Mike’s Math Page does so many great math videos with his sons that its difficult to pick only one or two. I went with a couple of posts about geometry: Playing with Some Mathy Art ideas this morning which will appeal to kids of all ages and Lessons from a great geometry homework problem for older kids.

Before teaching congruent triangle proofs, Mrs. E Teaches Math recommends a paper folding, cutting, and arranging activity that helps students visualize overlapping triangles.

Mathematical Humor: 

A little mathematical humor can help students access prior knowledge, or it can make a new concept memorable. Joseph Nebus reads lots of comics to find ones with some mathematics in them. This August 17, 2017 edition of Reading the Comics has a few that could help students remember what irrational means, what sum means, or what the < sign means.

Math Literature Books

Math Book Magic introduces us to a new book, Stack the Cats by Susie Ghahremani. The book is just right for kindergarten and earlier elementary grades. It can help you talk to kids about counting, adding, even decomposing numbers in a very fun way. Kids may not even be aware they are learning math as they find different ways to stack toy cats and other objects. Stack the Cats joins the #Mathbookmagic

Ben Orlin of Math with Bad Drawings delights us with Literature’s Greatest Opening Lines, as Written By Mathematicians.

Denise Gaskins has written Word Problems from Literature. It has a more serious but still very fun approach to exploring mathematics and problem solving through good literature.

Math Magic

Alex Bellos of Science Book a Day introduces us to Magical Mathematics: The Mathematical Ideas That Animate Great Magic Tricks. Every trick in the book introduces a different mathematical idea, and lots of magician secrets are revealed. Sounds fun!

Managing the Mathematics Classroom

Mrs. G. of Give Me a Sine blogged that this school year she had the best first week of school she’s ever had. She mixed some of her tried and true favorite activities with some new ones that she learned this summer from NYC Math Lab and Sara Vanderwerf. Mrs. G gives specifics detailing what she did. Her students’ response described in the next to the last paragraph is enviable.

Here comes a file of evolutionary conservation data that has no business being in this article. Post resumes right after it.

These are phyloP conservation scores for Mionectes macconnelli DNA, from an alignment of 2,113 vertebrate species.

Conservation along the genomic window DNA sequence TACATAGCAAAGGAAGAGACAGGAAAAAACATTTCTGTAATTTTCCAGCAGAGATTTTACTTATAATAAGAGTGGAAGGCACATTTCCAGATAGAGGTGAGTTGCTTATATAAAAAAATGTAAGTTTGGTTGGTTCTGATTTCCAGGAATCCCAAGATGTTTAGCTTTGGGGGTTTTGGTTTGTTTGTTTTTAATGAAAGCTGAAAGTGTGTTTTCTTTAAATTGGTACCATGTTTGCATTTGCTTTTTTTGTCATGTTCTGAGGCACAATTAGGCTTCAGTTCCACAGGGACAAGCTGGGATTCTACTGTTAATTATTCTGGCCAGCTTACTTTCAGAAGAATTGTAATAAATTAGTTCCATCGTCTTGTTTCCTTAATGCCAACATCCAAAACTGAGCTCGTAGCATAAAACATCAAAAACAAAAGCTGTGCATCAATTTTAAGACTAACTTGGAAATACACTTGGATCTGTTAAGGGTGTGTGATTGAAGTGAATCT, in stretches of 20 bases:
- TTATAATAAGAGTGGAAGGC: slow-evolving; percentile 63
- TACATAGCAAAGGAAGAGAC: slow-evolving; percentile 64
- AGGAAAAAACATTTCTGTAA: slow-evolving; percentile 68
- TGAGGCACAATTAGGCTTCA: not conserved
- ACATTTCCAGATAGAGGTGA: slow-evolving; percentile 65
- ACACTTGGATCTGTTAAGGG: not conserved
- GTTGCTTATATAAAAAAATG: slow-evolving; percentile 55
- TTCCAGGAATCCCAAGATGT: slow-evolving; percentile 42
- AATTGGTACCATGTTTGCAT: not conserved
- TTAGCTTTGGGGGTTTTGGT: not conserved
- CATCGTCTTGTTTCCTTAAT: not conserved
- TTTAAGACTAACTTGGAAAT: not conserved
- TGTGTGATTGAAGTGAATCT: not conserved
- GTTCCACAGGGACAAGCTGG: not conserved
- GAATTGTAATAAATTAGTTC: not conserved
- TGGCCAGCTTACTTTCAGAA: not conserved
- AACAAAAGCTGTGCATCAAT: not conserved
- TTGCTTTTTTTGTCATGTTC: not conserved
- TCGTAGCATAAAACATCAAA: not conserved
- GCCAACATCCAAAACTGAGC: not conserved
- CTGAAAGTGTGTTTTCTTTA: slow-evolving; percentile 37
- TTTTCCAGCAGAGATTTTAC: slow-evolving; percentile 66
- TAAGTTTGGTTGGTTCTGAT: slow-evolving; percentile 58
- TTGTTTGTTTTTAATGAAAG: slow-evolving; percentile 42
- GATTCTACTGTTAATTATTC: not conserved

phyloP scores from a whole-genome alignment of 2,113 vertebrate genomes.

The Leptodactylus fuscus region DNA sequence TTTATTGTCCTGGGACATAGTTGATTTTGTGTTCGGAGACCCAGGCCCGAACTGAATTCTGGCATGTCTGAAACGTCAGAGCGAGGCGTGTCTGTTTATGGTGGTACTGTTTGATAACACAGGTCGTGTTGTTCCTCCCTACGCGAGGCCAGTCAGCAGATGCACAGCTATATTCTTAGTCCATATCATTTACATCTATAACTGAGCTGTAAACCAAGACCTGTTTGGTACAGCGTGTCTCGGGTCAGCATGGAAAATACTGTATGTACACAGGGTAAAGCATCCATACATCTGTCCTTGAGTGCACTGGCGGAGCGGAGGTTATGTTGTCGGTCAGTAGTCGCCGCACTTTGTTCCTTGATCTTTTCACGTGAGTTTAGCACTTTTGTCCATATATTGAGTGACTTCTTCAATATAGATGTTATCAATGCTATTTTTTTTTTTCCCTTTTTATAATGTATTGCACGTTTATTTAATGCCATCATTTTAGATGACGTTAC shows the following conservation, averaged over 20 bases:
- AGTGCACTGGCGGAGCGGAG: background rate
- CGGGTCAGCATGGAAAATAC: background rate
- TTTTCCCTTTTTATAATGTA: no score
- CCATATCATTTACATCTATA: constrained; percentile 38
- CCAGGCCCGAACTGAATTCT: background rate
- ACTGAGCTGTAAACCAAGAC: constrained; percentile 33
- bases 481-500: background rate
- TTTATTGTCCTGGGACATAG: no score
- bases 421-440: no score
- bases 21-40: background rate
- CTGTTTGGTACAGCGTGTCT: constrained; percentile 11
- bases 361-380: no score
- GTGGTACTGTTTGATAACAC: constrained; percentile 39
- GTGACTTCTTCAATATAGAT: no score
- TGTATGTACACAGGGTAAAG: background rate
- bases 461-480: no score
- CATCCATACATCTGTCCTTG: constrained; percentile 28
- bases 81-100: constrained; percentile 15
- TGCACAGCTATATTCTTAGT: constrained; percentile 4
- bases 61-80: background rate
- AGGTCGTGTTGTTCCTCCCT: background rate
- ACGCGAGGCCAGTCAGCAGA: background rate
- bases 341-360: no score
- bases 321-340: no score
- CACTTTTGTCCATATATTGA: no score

Years ago I made a seating chart for a Pre-Algebra class. I didn’t know the students yet and arranged my seating chart in alphabetical order by first name. It was a disaster. I had placed the tallest student in the class at a desk in front of the shortest student in the class. Once one legitimate complaint was voiced, other complaints followed. If I could have read Mrs. E Teaches Math post How to Create a Seating Chart before that school year, I would have had one less frustration.

Math Music

Coleen Young has updated the Mathematical Songs on her website to include MinuteMath’s quadratic formula sung to a One Direction song. She wrote that the song makes her students smile and sing along.

Number Sense

What’s your favorite number? John Golden of Math Hombre asked that question to people and got some wonderful responses. Really cool mathematics is attached to several numbers including the Top Ten Favorite Numbers.

Problem Solving

True problem solving is more about “Why?” than it is about an exact “What?” Denise Gaskins of Let’s Play Math has written several questions to teach students How to Succeed in Math: Answer-Getting vs. Problem-Solving


Long ago mathematicians were often philosophers and philosophers were often mathematicians. Simona Prilogan is both. Every day she posts a mathematical meme, a puzzle such as this one, and a philosophical mathematical thought. Search her site for all kinds of goodies to appeal mostly to middle school children and up.

Alok Goyal’s Puzzles Page shared a puzzle titled 10 Friends. Upper elementary students will be able to understand what the puzzle is asking but would probably need a lot of guidance to solve it.

Rupesh Gesota of Math Coach shared an interesting 6 rectangle puzzle and revealed several different methods students used to solve the puzzle.